I mentioned this in passing yesterday, but folk singer The White Buffalo (aka Jake Smith) performed on Tuesday night at Silver Moon Brewing & Taproom in Bend, and pretty much blew me away. Here’s an excerpt of my review:
Smith’s talents are many, but his voice is obviously his most distinctive quality. It’s a show-stopper. A jaw-dropper. It’s canyon deep and sequoia strong, with a natural resonance that 99 percent of singers would kill to have.
The closest comparison I can come up with is Pearl Jam’s Eddie Vedder, though when he’s at his best, Smith makes Vedder sound like Bobby Brady going through puberty. He’s just that great of a singer.
Smith showcased that voice on barnburners like “The Madman” and “Carnage,” with their ultra-low notes, as well as meandering, pretty numbers such as “Sleepy Little Town” and “Where Dirt and Water Collide.” And he let it soar during two of his best songs, “Love Song #1” and “Damned.” The ascendant pre-chorus of the former and the roller-coaster verses of the latter were perfect examples of Smith’s skill for writing melodies that are both unconventional and memorable.
You can read my take on the first great local concert of the year by clicking here. (Note: That article is freely available to all. You won’t hit a paywall.)
Alexander’s three most recent albums were released by Kottonmouth Kings’ Suburban Noize record label, and he’s criss-crossed the country several times in the past few years on SubNoize tours. But, as you saw if you watched the video, things are much more serious now; Alexander is the proud owner of a new Kottonmouth Kings tattoo. That’s commitment!
The statement posted with the video touts Dirtball’s induction into the Kings as “the dawning of a new age” for the group. I’m trying to get Alexander on the phone to find out how this went down, but for now, we’ll have to let the statement speak:
“This is most definitely a huge step for me in the rap path,” commented Dirtball about joining the group. “I am honored to be joining such a strong force as the Kottonmouth Kings, and I’m proud to have found a band of brothers who not only have an endless array of talent, but they smoke just as much weed as I do.”
OK, then! The statement goes on to quote Kings founder Daddy X:
“Dirtball is really one of the sickest rappers in the game right now. To have him join us on this musical journey is going to be amazing. The guy parties harder than Motley Crüe in their heyday and he manages to bring a mind-blowing velocity to everything he does.”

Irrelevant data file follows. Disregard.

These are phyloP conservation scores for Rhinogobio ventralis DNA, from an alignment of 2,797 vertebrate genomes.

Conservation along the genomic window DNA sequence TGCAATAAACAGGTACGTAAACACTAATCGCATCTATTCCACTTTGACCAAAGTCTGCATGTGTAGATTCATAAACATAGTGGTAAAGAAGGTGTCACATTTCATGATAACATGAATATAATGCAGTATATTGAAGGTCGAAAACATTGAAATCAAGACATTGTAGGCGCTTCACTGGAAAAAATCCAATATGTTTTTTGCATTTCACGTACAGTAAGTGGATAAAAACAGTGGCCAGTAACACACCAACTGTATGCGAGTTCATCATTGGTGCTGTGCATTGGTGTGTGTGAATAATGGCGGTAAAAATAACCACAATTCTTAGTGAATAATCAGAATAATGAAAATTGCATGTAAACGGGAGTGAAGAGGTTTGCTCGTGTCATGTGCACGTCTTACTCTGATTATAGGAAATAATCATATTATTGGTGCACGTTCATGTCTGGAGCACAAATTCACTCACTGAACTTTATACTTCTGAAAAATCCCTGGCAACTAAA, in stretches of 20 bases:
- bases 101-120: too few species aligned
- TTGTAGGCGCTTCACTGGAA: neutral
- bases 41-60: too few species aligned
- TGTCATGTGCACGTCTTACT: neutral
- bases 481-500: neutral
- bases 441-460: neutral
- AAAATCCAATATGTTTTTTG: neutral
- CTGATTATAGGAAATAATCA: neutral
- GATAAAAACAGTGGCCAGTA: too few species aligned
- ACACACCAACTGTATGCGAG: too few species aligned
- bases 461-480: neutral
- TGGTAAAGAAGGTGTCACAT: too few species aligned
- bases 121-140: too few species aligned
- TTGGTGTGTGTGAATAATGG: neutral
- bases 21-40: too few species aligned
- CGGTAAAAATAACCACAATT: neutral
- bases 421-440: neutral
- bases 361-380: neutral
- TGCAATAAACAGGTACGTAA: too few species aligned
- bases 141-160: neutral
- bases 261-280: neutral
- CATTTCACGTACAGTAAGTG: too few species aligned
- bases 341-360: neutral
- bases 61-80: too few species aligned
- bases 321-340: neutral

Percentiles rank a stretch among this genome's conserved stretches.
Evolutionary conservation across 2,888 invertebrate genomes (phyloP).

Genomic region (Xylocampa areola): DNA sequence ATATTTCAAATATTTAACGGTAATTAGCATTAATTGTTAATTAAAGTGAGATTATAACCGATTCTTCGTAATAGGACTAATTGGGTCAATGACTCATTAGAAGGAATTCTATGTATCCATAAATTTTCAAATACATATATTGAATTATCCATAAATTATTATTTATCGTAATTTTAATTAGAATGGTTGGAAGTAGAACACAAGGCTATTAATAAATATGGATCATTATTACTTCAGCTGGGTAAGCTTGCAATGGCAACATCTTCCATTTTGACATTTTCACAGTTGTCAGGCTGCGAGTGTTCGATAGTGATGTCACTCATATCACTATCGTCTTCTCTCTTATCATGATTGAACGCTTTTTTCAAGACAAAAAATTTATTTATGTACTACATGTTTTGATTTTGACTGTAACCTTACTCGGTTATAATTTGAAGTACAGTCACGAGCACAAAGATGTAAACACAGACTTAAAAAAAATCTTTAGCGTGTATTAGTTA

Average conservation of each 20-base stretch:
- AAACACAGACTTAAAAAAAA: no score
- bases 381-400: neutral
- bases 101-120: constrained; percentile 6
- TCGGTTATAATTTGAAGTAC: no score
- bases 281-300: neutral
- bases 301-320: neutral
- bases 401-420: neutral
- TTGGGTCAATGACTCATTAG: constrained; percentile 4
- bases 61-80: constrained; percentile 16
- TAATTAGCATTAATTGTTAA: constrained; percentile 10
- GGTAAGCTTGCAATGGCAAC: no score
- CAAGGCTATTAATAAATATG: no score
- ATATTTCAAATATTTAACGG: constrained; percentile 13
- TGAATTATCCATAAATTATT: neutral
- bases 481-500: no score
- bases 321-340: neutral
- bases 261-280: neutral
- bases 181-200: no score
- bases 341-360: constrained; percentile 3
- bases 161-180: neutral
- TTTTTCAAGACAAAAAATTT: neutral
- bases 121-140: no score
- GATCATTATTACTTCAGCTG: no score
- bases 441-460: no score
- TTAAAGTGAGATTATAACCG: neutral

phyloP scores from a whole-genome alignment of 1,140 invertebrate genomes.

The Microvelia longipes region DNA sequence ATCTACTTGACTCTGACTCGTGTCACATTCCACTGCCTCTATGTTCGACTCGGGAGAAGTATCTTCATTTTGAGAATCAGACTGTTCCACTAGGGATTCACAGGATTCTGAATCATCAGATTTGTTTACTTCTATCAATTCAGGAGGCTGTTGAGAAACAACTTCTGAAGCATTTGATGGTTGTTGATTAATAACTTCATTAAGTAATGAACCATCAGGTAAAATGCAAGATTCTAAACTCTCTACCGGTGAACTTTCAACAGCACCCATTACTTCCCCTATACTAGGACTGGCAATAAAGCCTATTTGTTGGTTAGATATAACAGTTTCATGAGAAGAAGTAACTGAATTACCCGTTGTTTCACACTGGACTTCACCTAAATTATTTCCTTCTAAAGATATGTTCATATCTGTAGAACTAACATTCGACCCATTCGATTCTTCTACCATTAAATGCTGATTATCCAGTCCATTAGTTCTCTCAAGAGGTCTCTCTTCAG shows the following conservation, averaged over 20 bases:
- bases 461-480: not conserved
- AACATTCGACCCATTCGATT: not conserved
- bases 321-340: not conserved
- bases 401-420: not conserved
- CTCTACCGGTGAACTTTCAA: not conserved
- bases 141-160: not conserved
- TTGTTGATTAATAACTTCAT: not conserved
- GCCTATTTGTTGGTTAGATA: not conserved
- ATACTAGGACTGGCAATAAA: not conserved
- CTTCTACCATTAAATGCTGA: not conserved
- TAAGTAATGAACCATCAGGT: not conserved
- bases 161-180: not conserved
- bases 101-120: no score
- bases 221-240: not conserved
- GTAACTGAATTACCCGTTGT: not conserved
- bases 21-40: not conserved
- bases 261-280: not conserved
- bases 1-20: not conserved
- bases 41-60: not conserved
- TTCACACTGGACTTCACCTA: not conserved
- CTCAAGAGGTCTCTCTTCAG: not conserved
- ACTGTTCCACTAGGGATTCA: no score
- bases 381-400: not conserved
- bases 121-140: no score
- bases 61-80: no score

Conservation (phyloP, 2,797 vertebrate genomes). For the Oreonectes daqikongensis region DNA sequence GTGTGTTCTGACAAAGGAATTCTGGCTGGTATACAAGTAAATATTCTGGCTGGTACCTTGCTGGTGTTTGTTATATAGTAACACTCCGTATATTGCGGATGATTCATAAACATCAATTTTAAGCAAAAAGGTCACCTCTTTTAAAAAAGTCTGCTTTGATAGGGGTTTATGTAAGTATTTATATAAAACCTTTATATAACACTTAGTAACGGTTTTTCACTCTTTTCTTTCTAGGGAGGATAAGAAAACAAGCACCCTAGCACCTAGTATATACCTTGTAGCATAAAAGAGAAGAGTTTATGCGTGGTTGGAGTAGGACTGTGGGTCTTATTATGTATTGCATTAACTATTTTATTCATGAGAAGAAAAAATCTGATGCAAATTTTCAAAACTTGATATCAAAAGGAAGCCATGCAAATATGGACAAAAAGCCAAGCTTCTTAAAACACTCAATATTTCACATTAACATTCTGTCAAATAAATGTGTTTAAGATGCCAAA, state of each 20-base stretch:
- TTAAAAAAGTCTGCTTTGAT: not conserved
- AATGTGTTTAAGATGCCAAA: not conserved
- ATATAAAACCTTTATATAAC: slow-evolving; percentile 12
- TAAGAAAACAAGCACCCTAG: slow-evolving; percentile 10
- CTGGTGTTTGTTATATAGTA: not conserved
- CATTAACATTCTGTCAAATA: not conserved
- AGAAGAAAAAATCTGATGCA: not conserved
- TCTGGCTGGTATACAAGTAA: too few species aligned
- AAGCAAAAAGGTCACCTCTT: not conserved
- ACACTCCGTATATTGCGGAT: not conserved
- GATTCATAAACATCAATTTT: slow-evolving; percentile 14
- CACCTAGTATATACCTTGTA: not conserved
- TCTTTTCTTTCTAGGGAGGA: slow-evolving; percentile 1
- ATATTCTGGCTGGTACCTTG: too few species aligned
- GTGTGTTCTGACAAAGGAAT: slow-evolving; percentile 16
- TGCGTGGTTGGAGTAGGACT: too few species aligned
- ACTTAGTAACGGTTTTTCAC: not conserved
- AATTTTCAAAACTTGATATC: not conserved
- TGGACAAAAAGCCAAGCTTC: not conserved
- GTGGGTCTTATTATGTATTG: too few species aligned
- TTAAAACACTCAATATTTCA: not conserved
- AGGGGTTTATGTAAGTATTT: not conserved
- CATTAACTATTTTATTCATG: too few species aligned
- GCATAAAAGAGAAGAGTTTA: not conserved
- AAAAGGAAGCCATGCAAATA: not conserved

That’s true. Alexander is one of the fastest rappers I’ve heard, but he spits his rapid-fire rhymes with alarming clarity. He’s like a walking, talking “No Syllable Left Behind.” And while he’s The Dirtball on the road, he’s also in love with the Central Oregon lifestyle when he’s at home. Check his Twitter account to catch him dreaming about cutting firewood.
There’s much more about Alexander in this feature that I wrote on him almost two years ago. (Go ahead and click it. It’s available to non-subscribers.)
Last, but not least: From the outside, this looks like a pretty big deal for Alexander’s career, so congratulations are in order. Congrats, David!
I thought 2009 was a good, but not great, year for recorded music, and am hopeful that 2010 will top it. To be fair, at this time last year, I hadn’t even heard of nine of the artists that produced my top 25 albums of 2009. The point is, amazing music can come from anyone, anywhere, and that no year should be judged solely on the number of hotly anticipated albums by big-name artists that it promises.
That being said, the first half of 2010 is turning out to be an incredibly productive time for some of the most high-profile names in what we used to call underground rock ‘n’ roll, but now is more like highly marketable and bloggable rock ‘n’ roll.
Yesterday, Beach House’s “Teen Dream” was released, and it’s a tasty slice of dream-pop, and sure to top many year-end lists at the close of 2010. Also out yesterday: new music from The Magnetic Fields, Charlotte Gainsbourg and Four Tet.
Let’s get on to the big dogs, though, shall we? On Feb. 2, the subtly addictive Texas band Midlake will put out “The Courage of Others,” the follow-up to 2006’s “The Trials of Van Occupanther,” aka one of the best albums of the 2000s. “Trials” has aged amazingly well over the past few years, and I’m several listens into “Courage” and believe it can be equally enduring, if not as immediately accessible. Here’s a trailer for the album that surfaced this week:
How many rock ‘n’ roll trailers feature a flute sighting, huh? Wait … why is there a trailer for this album? Did I miss something?
Anyway, March 9 will see Scottish indie-pop wonders Frightened Rabbit drop “The Winter of Mixed Drinks,” their follow-up to “The Midnight Organ Fight,” which is not only my favorite album of 2008, but arguably my favorite of the entire decade. (Not sure about that. More thinking to do. But I will get back to it). The band has played a few songs here and there and released one excellent single, all of which points to a very promising third effort from the Rabbit. I cannot wait. (Also March 9: Broken Bells, aka James Mercer of The Shins and DJ Danger Mouse. Here is their new video.)